One might, however, soon wonder why only citizens were granted special entitlements, why we should distinguish between the citizen and the human being. Once residence in a particular territory, shared history, and active participation in public life become unnecessary for citizenship, we are on our way to the liberal tradition of politics. This tradition, in Ronald Beiner’s words, is “concerned with upholding the dignity and inherent rights of individuals understood as instantiations of a universal humanity, and so it is unclear why this philosophy would accord any special moral status to the claims of citizenship.”
Among the essayists in this volume it is Joseph Carens who presses this point most insistently. Had a reviewer no obligations to his readers, I would be tempted to present Carens’ essay as intentionally satirical; for it is a kind of reductio ad absurdum of a certain understanding of the Western liberal tradition. Carens argues that “borders should generally be open and that people should normally be free to leave their country of origin and settle in another, subject only to the sorts of constraints that bind current citizens in their new country.” Drawing on the work of John Rawls, he suggests that “one could not justify restrictions on the grounds that those born in a given territory or born of parents who were citizens were more entitled to the benefits of citizenship than those born elsewhere or born of alien parents. Birthplace and parentage are natural contingencies that are ‘arbitrary from a moral point of view.’”
Thus, in an argument purporting to extend the implications of a liberal politics, we meet the tyranny of “the” moral point of view. I do not mean to underestimate the force of Carens’ claim. The suggestion that universal community uproots all claims of particular attachment is the philosophical equivalent of the theological argument that grace does not perfect but destroys nature. Taken alone, however, that theological argument has never been satisfactory. Jews have not been drawn to it at all, and even Christians have regarded a life that transcends all particular bonds as a special, and nonuniversalizable, calling. They have described even heaven not simply as a universal community of generic individuals but as a “vast friendship” in which all share, in different ways, the praise of God.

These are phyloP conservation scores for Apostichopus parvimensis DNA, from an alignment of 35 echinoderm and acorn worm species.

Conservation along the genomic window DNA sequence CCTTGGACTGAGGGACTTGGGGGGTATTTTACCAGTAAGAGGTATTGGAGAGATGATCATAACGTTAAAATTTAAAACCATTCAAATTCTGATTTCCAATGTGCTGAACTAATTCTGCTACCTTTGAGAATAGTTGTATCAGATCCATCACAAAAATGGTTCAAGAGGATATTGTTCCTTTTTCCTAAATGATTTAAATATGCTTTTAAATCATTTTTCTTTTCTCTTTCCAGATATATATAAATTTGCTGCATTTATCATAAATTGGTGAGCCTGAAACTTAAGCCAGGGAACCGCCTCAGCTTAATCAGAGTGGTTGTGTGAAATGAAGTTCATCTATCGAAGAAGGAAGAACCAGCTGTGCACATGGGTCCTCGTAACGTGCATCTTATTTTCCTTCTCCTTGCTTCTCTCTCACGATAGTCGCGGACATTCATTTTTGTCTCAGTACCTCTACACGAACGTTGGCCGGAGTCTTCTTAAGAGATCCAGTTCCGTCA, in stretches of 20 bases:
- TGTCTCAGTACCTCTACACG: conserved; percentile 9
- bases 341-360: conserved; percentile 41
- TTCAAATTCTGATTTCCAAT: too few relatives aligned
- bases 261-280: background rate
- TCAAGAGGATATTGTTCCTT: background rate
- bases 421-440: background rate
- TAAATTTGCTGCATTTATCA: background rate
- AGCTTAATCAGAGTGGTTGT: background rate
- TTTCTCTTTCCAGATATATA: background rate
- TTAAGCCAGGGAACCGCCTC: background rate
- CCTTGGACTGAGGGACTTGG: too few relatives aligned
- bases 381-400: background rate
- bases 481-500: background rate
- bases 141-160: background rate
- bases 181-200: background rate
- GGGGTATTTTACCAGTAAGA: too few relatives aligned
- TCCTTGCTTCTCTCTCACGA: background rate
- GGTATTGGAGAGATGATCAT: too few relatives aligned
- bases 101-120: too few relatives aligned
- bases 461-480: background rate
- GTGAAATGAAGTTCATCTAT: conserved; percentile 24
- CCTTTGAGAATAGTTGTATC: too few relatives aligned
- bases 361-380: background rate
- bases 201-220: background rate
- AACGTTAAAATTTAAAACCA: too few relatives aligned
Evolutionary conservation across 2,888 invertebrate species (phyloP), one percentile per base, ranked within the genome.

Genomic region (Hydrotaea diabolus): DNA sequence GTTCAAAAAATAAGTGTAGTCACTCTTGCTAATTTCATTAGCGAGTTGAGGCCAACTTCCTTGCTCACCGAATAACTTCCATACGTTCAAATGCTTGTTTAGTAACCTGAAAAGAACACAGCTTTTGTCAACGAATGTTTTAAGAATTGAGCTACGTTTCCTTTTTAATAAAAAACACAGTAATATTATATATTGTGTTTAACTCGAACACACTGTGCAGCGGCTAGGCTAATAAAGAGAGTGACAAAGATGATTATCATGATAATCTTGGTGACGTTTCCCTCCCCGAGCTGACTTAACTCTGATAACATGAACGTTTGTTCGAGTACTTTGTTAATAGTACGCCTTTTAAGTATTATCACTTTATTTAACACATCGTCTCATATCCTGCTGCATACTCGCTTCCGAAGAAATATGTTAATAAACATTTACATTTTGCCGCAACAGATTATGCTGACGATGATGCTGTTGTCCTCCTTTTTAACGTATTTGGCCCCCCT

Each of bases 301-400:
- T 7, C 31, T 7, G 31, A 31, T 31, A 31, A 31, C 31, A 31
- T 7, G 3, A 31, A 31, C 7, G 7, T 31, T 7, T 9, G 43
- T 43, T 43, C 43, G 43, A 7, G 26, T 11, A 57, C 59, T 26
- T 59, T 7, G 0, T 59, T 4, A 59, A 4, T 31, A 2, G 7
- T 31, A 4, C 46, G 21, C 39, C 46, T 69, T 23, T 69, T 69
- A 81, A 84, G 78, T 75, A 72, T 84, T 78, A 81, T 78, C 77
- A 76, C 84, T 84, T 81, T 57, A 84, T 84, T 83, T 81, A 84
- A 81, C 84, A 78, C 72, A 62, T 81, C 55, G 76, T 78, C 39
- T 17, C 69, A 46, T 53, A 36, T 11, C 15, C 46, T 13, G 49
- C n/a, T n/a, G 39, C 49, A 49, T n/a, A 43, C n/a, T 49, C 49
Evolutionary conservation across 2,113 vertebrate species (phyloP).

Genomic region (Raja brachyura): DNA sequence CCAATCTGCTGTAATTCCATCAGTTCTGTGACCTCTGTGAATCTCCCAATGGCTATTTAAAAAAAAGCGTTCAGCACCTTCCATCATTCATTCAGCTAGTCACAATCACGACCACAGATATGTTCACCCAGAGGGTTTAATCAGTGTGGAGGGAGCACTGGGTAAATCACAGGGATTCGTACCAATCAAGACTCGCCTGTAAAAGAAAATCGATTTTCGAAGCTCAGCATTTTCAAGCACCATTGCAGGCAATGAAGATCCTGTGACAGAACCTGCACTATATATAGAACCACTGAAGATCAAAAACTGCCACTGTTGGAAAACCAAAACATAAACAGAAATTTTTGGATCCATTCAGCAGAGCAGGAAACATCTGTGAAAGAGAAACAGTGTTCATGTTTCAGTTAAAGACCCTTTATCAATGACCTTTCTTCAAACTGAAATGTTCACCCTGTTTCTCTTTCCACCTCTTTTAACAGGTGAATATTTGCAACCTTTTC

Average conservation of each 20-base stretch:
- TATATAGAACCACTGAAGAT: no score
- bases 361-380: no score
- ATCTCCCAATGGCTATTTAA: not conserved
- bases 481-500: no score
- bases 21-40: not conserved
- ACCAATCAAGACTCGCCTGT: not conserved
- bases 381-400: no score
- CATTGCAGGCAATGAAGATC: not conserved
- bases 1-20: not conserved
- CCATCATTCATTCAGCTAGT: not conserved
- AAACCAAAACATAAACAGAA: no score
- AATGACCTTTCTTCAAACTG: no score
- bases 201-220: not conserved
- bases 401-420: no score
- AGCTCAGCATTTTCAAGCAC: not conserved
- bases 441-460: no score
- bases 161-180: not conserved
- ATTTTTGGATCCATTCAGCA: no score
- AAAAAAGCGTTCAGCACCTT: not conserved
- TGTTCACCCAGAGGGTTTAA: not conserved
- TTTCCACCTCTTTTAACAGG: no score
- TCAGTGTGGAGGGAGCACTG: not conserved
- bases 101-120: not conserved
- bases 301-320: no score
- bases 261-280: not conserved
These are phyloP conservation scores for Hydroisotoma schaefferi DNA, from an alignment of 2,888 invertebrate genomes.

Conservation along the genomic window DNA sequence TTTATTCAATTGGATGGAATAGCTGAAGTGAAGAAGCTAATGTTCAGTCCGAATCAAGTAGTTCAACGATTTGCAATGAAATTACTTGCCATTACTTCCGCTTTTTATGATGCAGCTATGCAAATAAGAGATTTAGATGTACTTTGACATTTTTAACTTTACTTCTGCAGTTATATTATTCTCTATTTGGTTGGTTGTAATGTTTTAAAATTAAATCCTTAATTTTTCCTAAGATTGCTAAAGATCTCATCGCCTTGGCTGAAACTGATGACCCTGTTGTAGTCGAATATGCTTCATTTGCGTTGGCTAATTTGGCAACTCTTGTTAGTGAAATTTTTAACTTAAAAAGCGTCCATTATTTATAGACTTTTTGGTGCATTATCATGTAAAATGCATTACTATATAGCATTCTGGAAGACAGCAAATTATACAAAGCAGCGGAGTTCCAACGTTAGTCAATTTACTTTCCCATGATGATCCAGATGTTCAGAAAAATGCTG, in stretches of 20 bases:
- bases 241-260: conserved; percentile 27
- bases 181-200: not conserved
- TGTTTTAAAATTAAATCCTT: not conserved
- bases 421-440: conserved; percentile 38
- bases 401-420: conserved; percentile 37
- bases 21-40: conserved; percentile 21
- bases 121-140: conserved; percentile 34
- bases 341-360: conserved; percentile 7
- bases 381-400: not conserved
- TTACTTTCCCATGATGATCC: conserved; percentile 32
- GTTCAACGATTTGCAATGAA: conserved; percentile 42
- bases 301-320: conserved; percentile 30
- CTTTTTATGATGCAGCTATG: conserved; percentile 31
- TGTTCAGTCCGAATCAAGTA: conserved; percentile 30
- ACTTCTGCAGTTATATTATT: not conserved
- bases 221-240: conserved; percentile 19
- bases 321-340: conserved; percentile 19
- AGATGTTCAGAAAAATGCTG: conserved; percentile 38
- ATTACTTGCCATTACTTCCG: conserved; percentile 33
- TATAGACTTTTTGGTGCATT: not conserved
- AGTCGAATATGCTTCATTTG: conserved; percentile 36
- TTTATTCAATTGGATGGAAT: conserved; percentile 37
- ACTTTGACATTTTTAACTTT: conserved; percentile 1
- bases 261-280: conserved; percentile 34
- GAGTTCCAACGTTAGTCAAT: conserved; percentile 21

To return to the less rarefied air of citizenship, Carens’ argument, by finding little reason to exclude anyone from a civic community, can make little sense of what it would mean to belong to such a community. As Alasdair MacIntyre notes in his essay, “patriotism is one of a class of loyalty-exhibiting virtues” that involve “a regard founded upon a particular historical relationship of association.” Citizens who are less deracinated than those pictured by Carens would think, in Michael Walzer’s words, that “to live well is to participate with other men and women in remembering, cultivating, and passing on a national heritage.” Walzer notes how often and how readily the “free-floating intensity” of this sense of national membership can “be turned against other nations, [and] particularly against the internal others: minorities, aliens, strangers.” MacIntyre also grants that patriotic loyalty is “a permanent source of moral danger,” but he argues forcefully that a purely liberal politics is also “a permanent source of moral danger because of the way it renders our social and moral ties too open to dissolution by rational criticism.”